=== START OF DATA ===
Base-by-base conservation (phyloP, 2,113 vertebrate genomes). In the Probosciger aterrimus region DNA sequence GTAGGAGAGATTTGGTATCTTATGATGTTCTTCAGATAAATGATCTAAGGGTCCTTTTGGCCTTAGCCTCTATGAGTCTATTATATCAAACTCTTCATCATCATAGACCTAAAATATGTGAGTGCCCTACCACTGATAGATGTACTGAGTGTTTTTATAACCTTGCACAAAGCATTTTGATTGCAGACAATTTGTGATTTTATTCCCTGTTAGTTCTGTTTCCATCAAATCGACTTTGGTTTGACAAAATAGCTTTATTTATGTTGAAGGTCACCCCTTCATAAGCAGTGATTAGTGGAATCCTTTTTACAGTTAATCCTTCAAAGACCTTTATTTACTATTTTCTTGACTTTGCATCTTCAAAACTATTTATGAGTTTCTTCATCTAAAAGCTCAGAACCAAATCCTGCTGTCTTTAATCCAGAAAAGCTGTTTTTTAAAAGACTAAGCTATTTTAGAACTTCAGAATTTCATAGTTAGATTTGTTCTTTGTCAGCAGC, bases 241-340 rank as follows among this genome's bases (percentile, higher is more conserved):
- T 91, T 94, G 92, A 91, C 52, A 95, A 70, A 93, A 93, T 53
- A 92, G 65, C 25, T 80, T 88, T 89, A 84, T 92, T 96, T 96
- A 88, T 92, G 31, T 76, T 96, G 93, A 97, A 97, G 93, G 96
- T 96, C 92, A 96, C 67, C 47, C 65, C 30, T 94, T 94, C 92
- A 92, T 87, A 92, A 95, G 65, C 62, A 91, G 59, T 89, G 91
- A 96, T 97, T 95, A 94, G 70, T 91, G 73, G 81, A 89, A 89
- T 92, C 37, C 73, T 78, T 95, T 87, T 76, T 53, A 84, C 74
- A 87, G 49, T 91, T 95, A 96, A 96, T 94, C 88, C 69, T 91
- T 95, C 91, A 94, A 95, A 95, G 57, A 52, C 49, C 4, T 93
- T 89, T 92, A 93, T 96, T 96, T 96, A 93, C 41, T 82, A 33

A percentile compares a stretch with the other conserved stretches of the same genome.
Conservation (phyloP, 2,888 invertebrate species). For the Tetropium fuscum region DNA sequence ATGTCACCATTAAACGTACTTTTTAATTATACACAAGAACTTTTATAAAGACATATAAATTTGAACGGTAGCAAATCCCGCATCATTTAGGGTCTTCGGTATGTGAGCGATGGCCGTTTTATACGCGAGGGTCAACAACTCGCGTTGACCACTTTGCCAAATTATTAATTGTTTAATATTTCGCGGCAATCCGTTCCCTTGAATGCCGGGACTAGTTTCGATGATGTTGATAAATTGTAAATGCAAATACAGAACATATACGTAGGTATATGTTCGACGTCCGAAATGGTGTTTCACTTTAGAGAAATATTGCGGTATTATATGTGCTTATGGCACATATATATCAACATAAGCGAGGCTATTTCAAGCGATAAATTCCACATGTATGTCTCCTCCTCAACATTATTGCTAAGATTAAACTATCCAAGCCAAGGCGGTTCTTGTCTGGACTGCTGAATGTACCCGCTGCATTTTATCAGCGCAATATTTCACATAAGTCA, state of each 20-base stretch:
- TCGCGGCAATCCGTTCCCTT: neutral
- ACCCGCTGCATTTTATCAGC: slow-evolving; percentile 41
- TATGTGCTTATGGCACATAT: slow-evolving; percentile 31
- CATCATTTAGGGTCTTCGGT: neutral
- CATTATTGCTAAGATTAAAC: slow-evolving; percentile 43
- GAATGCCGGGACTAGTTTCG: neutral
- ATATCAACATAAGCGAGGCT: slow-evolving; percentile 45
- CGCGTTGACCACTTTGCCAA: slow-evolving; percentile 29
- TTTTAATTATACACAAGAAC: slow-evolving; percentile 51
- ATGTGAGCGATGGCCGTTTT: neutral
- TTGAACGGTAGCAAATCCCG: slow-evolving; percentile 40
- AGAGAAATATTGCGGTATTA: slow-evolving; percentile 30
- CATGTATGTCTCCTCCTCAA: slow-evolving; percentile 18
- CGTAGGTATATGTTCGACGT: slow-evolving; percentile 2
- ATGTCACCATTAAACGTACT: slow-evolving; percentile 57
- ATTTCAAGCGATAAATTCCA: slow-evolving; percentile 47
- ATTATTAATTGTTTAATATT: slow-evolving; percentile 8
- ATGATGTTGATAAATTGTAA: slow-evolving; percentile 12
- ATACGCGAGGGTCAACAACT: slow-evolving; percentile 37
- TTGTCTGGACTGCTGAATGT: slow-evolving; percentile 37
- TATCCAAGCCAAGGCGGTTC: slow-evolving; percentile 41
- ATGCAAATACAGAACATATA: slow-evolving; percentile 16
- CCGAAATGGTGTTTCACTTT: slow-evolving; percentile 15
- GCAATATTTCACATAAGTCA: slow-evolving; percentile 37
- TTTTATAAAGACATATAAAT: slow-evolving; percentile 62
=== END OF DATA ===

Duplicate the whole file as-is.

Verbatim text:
Base-by-base conservation (phyloP, 2,113 vertebrate genomes). In the Probosciger aterrimus region DNA sequence GTAGGAGAGATTTGGTATCTTATGATGTTCTTCAGATAAATGATCTAAGGGTCCTTTTGGCCTTAGCCTCTATGAGTCTATTATATCAAACTCTTCATCATCATAGACCTAAAATATGTGAGTGCCCTACCACTGATAGATGTACTGAGTGTTTTTATAACCTTGCACAAAGCATTTTGATTGCAGACAATTTGTGATTTTATTCCCTGTTAGTTCTGTTTCCATCAAATCGACTTTGGTTTGACAAAATAGCTTTATTTATGTTGAAGGTCACCCCTTCATAAGCAGTGATTAGTGGAATCCTTTTTACAGTTAATCCTTCAAAGACCTTTATTTACTATTTTCTTGACTTTGCATCTTCAAAACTATTTATGAGTTTCTTCATCTAAAAGCTCAGAACCAAATCCTGCTGTCTTTAATCCAGAAAAGCTGTTTTTTAAAAGACTAAGCTATTTTAGAACTTCAGAATTTCATAGTTAGATTTGTTCTTTGTCAGCAGC, bases 241-340 rank as follows among this genome's bases (percentile, higher is more conserved):
- T 91, T 94, G 92, A 91, C 52, A 95, A 70, A 93, A 93, T 53
- A 92, G 65, C 25, T 80, T 88, T 89, A 84, T 92, T 96, T 96
- A 88, T 92, G 31, T 76, T 96, G 93, A 97, A 97, G 93, G 96
- T 96, C 92, A 96, C 67, C 47, C 65, C 30, T 94, T 94, C 92
- A 92, T 87, A 92, A 95, G 65, C 62, A 91, G 59, T 89, G 91
- A 96, T 97, T 95, A 94, G 70, T 91, G 73, G 81, A 89, A 89
- T 92, C 37, C 73, T 78, T 95, T 87, T 76, T 53, A 84, C 74
- A 87, G 49, T 91, T 95, A 96, A 96, T 94, C 88, C 69, T 91
- T 95, C 91, A 94, A 95, A 95, G 57, A 52, C 49, C 4, T 93
- T 89, T 92, A 93, T 96, T 96, T 96, A 93, C 41, T 82, A 33

A percentile compares a stretch with the other conserved stretches of the same genome.
Conservation (phyloP, 2,888 invertebrate species). For the Tetropium fuscum region DNA sequence ATGTCACCATTAAACGTACTTTTTAATTATACACAAGAACTTTTATAAAGACATATAAATTTGAACGGTAGCAAATCCCGCATCATTTAGGGTCTTCGGTATGTGAGCGATGGCCGTTTTATACGCGAGGGTCAACAACTCGCGTTGACCACTTTGCCAAATTATTAATTGTTTAATATTTCGCGGCAATCCGTTCCCTTGAATGCCGGGACTAGTTTCGATGATGTTGATAAATTGTAAATGCAAATACAGAACATATACGTAGGTATATGTTCGACGTCCGAAATGGTGTTTCACTTTAGAGAAATATTGCGGTATTATATGTGCTTATGGCACATATATATCAACATAAGCGAGGCTATTTCAAGCGATAAATTCCACATGTATGTCTCCTCCTCAACATTATTGCTAAGATTAAACTATCCAAGCCAAGGCGGTTCTTGTCTGGACTGCTGAATGTACCCGCTGCATTTTATCAGCGCAATATTTCACATAAGTCA, state of each 20-base stretch:
- TCGCGGCAATCCGTTCCCTT: neutral
- ACCCGCTGCATTTTATCAGC: slow-evolving; percentile 41
- TATGTGCTTATGGCACATAT: slow-evolving; percentile 31
- CATCATTTAGGGTCTTCGGT: neutral
- CATTATTGCTAAGATTAAAC: slow-evolving; percentile 43
- GAATGCCGGGACTAGTTTCG: neutral
- ATATCAACATAAGCGAGGCT: slow-evolving; percentile 45
- CGCGTTGACCACTTTGCCAA: slow-evolving; percentile 29
- TTTTAATTATACACAAGAAC: slow-evolving; percentile 51
- ATGTGAGCGATGGCCGTTTT: neutral
- TTGAACGGTAGCAAATCCCG: slow-evolving; percentile 40
- AGAGAAATATTGCGGTATTA: slow-evolving; percentile 30
- CATGTATGTCTCCTCCTCAA: slow-evolving; percentile 18
- CGTAGGTATATGTTCGACGT: slow-evolving; percentile 2
- ATGTCACCATTAAACGTACT: slow-evolving; percentile 57
- ATTTCAAGCGATAAATTCCA: slow-evolving; percentile 47
- ATTATTAATTGTTTAATATT: slow-evolving; percentile 8
- ATGATGTTGATAAATTGTAA: slow-evolving; percentile 12
- ATACGCGAGGGTCAACAACT: slow-evolving; percentile 37
- TTGTCTGGACTGCTGAATGT: slow-evolving; percentile 37
- TATCCAAGCCAAGGCGGTTC: slow-evolving; percentile 41
- ATGCAAATACAGAACATATA: slow-evolving; percentile 16
- CCGAAATGGTGTTTCACTTT: slow-evolving; percentile 15
- GCAATATTTCACATAAGTCA: slow-evolving; percentile 37
- TTTTATAAAGACATATAAAT: slow-evolving; percentile 62